- #1

2thumbsGuy

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I'm trying to find where x = 0 in this equation: sin((x-10)^2)

I forget how this works. Can I get a little help?

Thank you!

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- Thread starter 2thumbsGuy
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In summary, the conversation discussed finding the values of x that make the expression sin((x-10)^2) equal to 0. Solutions were provided by recognizing that sin(A) equals 0 when A is any integer multiple of pi, and that the solution to the equation sin((x-10)^2) = 0 is (x-10)^2 = kpi, where k is any integer. The conversation also mentioned potential confusion caused by working with more complex expressions and using excel for calculations.

- #1

2thumbsGuy

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I'm trying to find where x = 0 in this equation: sin((x-10)^2)

I forget how this works. Can I get a little help?

Thank you!

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- #2

SteamKing

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You have an expression, not an equation.2thumbsGuy said:

I'm trying to find where x = 0 in this equation: sin((x-10)^2)

I forget how this works. Can I get a little help?

Thank you!

Are you instead trying to find out the values of x which make sin ((x-10)

- #3

2thumbsGuy

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Right, yes! That!

- #4

phion

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- #5

Mark44

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There's no advantage in expanding (x - 10)phion said:

- #6

2thumbsGuy

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So, x = (√(nπ) + 10)? So then where does arcsin come in?

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SteamKing

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sin ((x- 10)2thumbsGuy said:So, x = (√(nπ) + 10)? So then where does arcsin come in?

arcsin [sin ((x-10

(x - 10)

x - 10 = √(nπ)

x = √(nπ) + 10

How about that?

- #8

Mark44

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Make that ##x - 10 = \pm\sqrt{n\pi}## and I'll be happy.SteamKing said:sin ((x- 10)^{2}) = 0

arcsin [sin ((x-10^{2})] = arcsin (0)

(x - 10)^{2}= nπ, where n = 0, 1, 2, 3, ...

x - 10 = √(nπ)

SteamKing said:x = √(nπ) + 10

How about that?

- #9

2thumbsGuy

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aaaaaaah nice, it's kind of coming trickling back, now. Thank you, sirs!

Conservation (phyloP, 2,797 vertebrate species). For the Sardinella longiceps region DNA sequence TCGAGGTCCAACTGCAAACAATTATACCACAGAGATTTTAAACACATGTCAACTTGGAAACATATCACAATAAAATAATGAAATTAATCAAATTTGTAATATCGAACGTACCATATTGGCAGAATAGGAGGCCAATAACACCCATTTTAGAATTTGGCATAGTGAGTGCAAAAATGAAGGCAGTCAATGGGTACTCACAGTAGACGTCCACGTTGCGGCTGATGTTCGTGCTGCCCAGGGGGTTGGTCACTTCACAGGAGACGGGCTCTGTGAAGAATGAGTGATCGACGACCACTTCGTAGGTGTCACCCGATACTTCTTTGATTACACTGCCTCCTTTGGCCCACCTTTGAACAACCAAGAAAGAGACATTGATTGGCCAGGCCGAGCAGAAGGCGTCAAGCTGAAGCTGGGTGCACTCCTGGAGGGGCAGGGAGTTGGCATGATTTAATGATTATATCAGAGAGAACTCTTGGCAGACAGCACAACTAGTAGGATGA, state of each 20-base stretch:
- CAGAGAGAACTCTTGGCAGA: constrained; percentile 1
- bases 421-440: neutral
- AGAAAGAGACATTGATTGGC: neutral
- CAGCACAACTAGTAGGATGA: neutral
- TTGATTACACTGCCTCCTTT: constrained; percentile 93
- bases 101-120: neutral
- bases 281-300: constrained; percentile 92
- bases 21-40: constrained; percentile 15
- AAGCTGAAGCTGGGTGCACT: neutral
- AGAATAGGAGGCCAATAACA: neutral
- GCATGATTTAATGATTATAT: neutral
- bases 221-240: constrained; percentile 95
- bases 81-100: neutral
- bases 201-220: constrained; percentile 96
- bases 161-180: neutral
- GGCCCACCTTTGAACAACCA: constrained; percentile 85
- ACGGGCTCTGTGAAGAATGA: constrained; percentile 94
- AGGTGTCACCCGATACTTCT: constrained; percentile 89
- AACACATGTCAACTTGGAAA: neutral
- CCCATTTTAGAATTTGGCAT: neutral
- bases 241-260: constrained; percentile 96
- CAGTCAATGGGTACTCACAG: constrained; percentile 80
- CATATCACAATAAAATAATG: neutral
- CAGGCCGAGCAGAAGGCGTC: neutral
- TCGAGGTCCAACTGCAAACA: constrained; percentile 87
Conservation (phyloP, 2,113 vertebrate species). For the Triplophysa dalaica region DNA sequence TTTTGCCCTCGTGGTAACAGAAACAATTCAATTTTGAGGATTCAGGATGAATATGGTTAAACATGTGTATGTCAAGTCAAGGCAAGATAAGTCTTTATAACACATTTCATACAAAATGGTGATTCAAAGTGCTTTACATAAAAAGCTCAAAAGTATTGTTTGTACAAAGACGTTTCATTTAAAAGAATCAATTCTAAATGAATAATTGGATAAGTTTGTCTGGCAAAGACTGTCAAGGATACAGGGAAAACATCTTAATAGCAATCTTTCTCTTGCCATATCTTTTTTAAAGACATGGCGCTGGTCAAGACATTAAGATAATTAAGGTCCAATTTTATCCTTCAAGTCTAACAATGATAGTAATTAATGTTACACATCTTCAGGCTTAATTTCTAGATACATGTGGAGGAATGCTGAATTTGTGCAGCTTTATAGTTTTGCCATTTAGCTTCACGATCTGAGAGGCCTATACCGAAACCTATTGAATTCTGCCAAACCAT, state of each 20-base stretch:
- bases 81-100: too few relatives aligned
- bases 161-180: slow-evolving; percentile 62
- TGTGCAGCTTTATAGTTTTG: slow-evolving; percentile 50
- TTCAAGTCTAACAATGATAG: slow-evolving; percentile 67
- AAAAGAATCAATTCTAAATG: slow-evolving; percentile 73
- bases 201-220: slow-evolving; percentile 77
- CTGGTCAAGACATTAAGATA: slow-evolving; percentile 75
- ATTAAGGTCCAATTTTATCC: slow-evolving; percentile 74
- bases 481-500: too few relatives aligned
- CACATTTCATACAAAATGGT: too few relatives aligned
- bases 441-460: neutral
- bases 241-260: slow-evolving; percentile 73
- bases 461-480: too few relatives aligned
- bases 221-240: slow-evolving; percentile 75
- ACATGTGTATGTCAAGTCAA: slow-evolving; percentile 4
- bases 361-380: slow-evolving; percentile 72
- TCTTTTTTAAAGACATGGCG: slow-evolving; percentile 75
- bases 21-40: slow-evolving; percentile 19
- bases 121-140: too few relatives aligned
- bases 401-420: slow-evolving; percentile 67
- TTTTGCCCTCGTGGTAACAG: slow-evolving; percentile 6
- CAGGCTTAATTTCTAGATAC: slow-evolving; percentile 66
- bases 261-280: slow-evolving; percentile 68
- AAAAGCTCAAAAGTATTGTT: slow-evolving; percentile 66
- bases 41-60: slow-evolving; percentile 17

- #10

2thumbsGuy

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arcsin [sin ((x-10

How does arcsin(0) equal anything but 0?

- #11

Mark44

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It doesn't. In my opinion you'll just confuse yourself by invoking arcsin.2thumbsGuy said:

arcsin [sin ((x-10^{2})] = arcsin (0) = (x - 10)^{2}= nπ ...?

How does arcsin(0) equal anything but 0?

You're trying to solve the equation ##\sin((x - 10)^2) = 0##. The easiest way to solve this is to recognize that sin(A) = 0 when A is any integer multiple of ##\pi##, so the solution of this equation is ##A = k\pi##, where k is any integer. Look at a graph of y = sin(x) to see this.

Going back to your equation, you have ##\sin((x - 10)^2) = 0##, so it must be that ##(x - 10)^2 = k\pi##, with k again being any integer. Can you solve this equation for x now?

- #12

2thumbsGuy

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Many thanks!

The purpose of solving for x = 0 is to find the value of x that makes the equation true. This is known as the "root" or "solution" of the equation.

There are several methods for solving equations with x = 0, including substitution, elimination, and graphing. Each method may be more suitable for certain types of equations.

Some common mistakes to avoid when solving for x = 0 include forgetting to check for extraneous solutions, making arithmetic errors, and not following the correct order of operations.

You can check your solution for x = 0 by plugging it back into the original equation and seeing if it makes the equation true. You can also use a graphing calculator to visualize the solution.

Solving for x = 0 is a fundamental skill in mathematics and has many real-life applications. It can be used to solve problems in finance, physics, engineering, and many other fields where equations are used to model and solve real-world problems.

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